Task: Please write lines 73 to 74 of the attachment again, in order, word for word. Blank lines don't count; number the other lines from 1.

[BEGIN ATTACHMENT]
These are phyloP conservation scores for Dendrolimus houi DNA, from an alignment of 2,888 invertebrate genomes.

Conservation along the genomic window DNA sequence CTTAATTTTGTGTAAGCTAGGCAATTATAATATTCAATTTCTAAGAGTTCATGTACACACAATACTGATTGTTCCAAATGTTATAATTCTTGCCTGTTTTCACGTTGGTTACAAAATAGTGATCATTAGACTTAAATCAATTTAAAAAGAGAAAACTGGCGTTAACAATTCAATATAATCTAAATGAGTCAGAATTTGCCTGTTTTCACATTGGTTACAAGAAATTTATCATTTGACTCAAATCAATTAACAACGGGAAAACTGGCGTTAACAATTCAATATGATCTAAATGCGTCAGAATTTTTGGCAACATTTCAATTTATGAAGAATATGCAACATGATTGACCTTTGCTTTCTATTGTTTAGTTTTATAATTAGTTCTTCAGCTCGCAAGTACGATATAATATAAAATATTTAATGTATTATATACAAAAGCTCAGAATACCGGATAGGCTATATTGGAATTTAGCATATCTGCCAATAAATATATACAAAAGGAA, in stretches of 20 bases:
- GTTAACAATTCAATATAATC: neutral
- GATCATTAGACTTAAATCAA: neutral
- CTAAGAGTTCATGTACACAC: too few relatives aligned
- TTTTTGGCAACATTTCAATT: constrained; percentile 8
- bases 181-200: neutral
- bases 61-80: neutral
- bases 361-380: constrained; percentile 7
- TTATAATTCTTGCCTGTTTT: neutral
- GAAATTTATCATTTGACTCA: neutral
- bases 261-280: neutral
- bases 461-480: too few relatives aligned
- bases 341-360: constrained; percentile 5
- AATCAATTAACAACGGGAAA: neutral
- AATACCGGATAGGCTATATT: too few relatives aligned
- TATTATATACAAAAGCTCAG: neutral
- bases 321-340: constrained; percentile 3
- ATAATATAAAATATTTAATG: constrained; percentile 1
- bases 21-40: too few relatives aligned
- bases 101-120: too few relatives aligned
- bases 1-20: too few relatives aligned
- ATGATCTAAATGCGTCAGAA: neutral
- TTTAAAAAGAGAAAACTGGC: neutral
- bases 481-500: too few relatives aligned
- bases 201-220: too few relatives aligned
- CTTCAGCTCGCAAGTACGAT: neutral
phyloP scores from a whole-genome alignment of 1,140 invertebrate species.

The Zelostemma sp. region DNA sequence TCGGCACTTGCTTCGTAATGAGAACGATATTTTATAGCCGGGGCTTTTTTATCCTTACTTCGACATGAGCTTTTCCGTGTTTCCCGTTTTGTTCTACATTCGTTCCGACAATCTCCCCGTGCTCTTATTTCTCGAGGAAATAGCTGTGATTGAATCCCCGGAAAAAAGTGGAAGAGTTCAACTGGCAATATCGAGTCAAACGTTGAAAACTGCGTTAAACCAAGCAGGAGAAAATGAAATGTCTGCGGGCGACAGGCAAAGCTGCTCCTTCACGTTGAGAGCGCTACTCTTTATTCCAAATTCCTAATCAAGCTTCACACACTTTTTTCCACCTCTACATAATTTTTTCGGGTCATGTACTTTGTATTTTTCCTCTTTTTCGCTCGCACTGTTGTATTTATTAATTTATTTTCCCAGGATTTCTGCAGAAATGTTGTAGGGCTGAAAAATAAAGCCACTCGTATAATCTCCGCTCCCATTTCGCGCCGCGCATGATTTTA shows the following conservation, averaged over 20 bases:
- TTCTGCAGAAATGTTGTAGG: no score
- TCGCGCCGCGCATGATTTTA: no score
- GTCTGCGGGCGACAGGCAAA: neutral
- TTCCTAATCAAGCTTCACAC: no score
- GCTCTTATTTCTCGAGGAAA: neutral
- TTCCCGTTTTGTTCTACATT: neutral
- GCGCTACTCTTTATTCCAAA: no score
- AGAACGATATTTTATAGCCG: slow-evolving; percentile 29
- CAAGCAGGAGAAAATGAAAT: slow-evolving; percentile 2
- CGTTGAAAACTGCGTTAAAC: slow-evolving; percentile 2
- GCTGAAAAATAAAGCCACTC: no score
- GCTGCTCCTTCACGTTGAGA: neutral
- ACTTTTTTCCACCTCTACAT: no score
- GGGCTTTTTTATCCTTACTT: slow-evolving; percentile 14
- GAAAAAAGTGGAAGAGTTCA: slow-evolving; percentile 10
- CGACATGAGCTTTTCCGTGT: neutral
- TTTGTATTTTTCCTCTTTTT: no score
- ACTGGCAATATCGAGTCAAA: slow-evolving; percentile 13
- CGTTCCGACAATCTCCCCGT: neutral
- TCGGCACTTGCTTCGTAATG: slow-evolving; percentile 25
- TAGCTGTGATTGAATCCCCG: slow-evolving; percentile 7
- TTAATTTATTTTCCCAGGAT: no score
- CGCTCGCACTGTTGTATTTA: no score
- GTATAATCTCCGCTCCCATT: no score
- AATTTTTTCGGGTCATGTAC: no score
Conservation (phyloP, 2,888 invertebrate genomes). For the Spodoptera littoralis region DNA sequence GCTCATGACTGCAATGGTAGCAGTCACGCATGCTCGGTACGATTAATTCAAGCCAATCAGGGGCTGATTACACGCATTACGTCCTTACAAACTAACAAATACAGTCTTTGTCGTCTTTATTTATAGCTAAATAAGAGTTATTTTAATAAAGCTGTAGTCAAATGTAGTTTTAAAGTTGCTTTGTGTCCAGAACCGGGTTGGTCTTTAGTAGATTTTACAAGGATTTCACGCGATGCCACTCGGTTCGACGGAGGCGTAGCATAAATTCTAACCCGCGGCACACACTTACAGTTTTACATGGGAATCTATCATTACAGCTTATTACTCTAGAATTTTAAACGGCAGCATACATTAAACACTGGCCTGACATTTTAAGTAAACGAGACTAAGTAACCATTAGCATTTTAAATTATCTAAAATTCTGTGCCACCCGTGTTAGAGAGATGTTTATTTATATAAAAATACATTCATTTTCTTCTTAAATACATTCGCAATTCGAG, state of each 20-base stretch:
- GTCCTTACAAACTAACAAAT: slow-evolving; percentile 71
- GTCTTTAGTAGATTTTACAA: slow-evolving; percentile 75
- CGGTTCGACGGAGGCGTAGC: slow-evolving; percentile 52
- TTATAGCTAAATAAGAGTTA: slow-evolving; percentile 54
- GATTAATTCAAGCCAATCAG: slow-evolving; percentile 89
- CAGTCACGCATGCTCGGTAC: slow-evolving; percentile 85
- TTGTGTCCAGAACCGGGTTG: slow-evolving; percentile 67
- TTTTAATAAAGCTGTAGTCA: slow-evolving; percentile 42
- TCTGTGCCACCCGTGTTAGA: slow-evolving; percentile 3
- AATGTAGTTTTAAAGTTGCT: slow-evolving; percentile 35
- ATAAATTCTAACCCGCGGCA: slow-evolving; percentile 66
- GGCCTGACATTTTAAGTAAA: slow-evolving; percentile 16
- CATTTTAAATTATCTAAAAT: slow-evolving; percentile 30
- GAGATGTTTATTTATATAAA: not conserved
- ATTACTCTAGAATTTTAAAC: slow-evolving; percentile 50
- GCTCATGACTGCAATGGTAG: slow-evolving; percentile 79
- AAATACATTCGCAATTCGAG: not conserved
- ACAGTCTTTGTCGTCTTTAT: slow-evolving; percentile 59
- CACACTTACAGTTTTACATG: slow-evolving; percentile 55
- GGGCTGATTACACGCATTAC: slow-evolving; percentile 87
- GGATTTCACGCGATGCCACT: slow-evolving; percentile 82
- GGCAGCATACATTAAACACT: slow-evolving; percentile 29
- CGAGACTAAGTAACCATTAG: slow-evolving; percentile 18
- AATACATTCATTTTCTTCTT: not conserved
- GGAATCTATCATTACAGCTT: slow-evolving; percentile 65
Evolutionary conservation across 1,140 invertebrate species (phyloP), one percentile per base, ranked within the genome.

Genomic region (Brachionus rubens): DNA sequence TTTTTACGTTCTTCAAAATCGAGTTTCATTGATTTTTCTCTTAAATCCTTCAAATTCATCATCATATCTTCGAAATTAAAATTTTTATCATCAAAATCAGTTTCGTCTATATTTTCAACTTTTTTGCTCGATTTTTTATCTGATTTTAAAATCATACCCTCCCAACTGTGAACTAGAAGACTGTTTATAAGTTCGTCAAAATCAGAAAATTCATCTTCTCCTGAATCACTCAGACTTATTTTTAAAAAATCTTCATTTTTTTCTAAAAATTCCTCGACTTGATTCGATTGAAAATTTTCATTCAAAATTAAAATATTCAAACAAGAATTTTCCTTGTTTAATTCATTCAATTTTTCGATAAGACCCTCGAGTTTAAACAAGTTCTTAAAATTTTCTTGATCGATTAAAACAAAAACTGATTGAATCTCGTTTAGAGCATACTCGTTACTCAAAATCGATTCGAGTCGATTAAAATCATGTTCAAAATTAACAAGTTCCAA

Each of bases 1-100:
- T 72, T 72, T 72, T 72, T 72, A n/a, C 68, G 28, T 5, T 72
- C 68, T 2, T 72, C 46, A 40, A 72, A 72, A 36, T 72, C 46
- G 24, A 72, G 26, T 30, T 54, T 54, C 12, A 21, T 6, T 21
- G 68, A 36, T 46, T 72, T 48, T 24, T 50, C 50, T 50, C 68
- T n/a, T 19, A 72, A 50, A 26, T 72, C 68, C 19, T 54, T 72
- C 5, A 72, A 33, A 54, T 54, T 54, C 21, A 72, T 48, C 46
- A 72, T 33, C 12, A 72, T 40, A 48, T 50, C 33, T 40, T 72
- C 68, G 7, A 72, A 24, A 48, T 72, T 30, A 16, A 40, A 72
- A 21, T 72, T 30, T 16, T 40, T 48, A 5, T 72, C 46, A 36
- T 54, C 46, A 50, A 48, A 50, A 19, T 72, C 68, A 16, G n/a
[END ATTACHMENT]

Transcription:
- ACAGTCTTTGTCGTCTTTAT: slow-evolving; percentile 59
- CACACTTACAGTTTTACATG: slow-evolving; percentile 55